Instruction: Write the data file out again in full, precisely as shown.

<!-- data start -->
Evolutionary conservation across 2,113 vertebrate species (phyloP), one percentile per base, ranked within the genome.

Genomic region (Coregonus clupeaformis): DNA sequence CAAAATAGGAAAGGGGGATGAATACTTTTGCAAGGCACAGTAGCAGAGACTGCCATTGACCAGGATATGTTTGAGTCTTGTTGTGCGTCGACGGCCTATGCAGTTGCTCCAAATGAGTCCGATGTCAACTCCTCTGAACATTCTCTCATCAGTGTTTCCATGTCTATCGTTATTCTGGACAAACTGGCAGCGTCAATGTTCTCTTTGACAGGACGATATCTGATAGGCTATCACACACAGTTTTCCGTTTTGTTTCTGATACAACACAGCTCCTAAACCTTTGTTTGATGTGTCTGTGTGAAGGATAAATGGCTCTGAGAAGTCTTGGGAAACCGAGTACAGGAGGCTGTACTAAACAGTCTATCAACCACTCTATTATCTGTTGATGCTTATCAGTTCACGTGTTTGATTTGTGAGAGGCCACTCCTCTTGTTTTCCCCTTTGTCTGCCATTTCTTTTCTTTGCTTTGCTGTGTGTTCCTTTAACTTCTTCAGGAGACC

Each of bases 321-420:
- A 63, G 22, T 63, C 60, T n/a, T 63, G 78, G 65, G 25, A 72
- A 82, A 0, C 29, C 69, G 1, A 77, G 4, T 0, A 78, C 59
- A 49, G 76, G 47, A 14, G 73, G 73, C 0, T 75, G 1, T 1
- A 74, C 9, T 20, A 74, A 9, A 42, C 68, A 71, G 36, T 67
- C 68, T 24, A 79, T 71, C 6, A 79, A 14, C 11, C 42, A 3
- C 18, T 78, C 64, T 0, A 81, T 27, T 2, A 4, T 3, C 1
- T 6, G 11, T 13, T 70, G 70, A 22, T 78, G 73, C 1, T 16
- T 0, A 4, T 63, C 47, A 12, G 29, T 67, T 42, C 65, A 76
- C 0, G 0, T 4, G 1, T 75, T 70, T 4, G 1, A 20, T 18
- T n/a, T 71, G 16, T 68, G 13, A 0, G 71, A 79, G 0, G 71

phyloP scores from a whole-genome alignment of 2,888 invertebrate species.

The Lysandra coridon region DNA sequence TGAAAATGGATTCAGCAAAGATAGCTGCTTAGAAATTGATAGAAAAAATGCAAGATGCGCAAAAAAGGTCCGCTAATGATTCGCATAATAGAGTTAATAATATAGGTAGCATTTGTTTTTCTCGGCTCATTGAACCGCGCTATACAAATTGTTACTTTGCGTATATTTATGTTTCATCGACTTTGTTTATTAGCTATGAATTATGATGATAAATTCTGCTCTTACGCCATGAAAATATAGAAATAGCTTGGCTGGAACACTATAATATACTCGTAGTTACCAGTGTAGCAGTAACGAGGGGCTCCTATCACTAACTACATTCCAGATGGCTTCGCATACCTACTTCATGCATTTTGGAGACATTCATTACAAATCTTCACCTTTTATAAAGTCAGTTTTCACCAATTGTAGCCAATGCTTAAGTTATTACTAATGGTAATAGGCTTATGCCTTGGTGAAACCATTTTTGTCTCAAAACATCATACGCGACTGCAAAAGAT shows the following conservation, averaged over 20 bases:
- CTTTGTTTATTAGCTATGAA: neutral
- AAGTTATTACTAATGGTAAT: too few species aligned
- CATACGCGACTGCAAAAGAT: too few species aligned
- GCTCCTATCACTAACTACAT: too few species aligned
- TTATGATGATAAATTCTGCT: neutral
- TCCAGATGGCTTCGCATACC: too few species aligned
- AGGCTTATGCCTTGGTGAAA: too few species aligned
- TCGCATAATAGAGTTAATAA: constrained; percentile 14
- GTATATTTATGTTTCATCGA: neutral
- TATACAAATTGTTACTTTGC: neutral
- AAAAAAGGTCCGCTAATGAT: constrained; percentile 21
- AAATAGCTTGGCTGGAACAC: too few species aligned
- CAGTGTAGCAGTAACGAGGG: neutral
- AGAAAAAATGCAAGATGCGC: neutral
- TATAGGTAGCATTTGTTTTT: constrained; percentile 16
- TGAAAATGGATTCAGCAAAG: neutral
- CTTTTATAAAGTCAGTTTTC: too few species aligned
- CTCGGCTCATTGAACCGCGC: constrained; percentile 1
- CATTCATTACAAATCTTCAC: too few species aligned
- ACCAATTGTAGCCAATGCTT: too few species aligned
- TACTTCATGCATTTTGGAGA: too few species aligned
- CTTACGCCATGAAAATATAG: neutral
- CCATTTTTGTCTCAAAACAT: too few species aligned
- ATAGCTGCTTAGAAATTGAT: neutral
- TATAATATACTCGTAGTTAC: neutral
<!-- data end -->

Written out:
Evolutionary conservation across 2,113 vertebrate species (phyloP), one percentile per base, ranked within the genome.

Genomic region (Coregonus clupeaformis): DNA sequence CAAAATAGGAAAGGGGGATGAATACTTTTGCAAGGCACAGTAGCAGAGACTGCCATTGACCAGGATATGTTTGAGTCTTGTTGTGCGTCGACGGCCTATGCAGTTGCTCCAAATGAGTCCGATGTCAACTCCTCTGAACATTCTCTCATCAGTGTTTCCATGTCTATCGTTATTCTGGACAAACTGGCAGCGTCAATGTTCTCTTTGACAGGACGATATCTGATAGGCTATCACACACAGTTTTCCGTTTTGTTTCTGATACAACACAGCTCCTAAACCTTTGTTTGATGTGTCTGTGTGAAGGATAAATGGCTCTGAGAAGTCTTGGGAAACCGAGTACAGGAGGCTGTACTAAACAGTCTATCAACCACTCTATTATCTGTTGATGCTTATCAGTTCACGTGTTTGATTTGTGAGAGGCCACTCCTCTTGTTTTCCCCTTTGTCTGCCATTTCTTTTCTTTGCTTTGCTGTGTGTTCCTTTAACTTCTTCAGGAGACC

Each of bases 321-420:
- A 63, G 22, T 63, C 60, T n/a, T 63, G 78, G 65, G 25, A 72
- A 82, A 0, C 29, C 69, G 1, A 77, G 4, T 0, A 78, C 59
- A 49, G 76, G 47, A 14, G 73, G 73, C 0, T 75, G 1, T 1
- A 74, C 9, T 20, A 74, A 9, A 42, C 68, A 71, G 36, T 67
- C 68, T 24, A 79, T 71, C 6, A 79, A 14, C 11, C 42, A 3
- C 18, T 78, C 64, T 0, A 81, T 27, T 2, A 4, T 3, C 1
- T 6, G 11, T 13, T 70, G 70, A 22, T 78, G 73, C 1, T 16
- T 0, A 4, T 63, C 47, A 12, G 29, T 67, T 42, C 65, A 76
- C 0, G 0, T 4, G 1, T 75, T 70, T 4, G 1, A 20, T 18
- T n/a, T 71, G 16, T 68, G 13, A 0, G 71, A 79, G 0, G 71

phyloP scores from a whole-genome alignment of 2,888 invertebrate species.

The Lysandra coridon region DNA sequence TGAAAATGGATTCAGCAAAGATAGCTGCTTAGAAATTGATAGAAAAAATGCAAGATGCGCAAAAAAGGTCCGCTAATGATTCGCATAATAGAGTTAATAATATAGGTAGCATTTGTTTTTCTCGGCTCATTGAACCGCGCTATACAAATTGTTACTTTGCGTATATTTATGTTTCATCGACTTTGTTTATTAGCTATGAATTATGATGATAAATTCTGCTCTTACGCCATGAAAATATAGAAATAGCTTGGCTGGAACACTATAATATACTCGTAGTTACCAGTGTAGCAGTAACGAGGGGCTCCTATCACTAACTACATTCCAGATGGCTTCGCATACCTACTTCATGCATTTTGGAGACATTCATTACAAATCTTCACCTTTTATAAAGTCAGTTTTCACCAATTGTAGCCAATGCTTAAGTTATTACTAATGGTAATAGGCTTATGCCTTGGTGAAACCATTTTTGTCTCAAAACATCATACGCGACTGCAAAAGAT shows the following conservation, averaged over 20 bases:
- CTTTGTTTATTAGCTATGAA: neutral
- AAGTTATTACTAATGGTAAT: too few species aligned
- CATACGCGACTGCAAAAGAT: too few species aligned
- GCTCCTATCACTAACTACAT: too few species aligned
- TTATGATGATAAATTCTGCT: neutral
- TCCAGATGGCTTCGCATACC: too few species aligned
- AGGCTTATGCCTTGGTGAAA: too few species aligned
- TCGCATAATAGAGTTAATAA: constrained; percentile 14
- GTATATTTATGTTTCATCGA: neutral
- TATACAAATTGTTACTTTGC: neutral
- AAAAAAGGTCCGCTAATGAT: constrained; percentile 21
- AAATAGCTTGGCTGGAACAC: too few species aligned
- CAGTGTAGCAGTAACGAGGG: neutral
- AGAAAAAATGCAAGATGCGC: neutral
- TATAGGTAGCATTTGTTTTT: constrained; percentile 16
- TGAAAATGGATTCAGCAAAG: neutral
- CTTTTATAAAGTCAGTTTTC: too few species aligned
- CTCGGCTCATTGAACCGCGC: constrained; percentile 1
- CATTCATTACAAATCTTCAC: too few species aligned
- ACCAATTGTAGCCAATGCTT: too few species aligned
- TACTTCATGCATTTTGGAGA: too few species aligned
- CTTACGCCATGAAAATATAG: neutral
- CCATTTTTGTCTCAAAACAT: too few species aligned
- ATAGCTGCTTAGAAATTGAT: neutral
- TATAATATACTCGTAGTTAC: neutral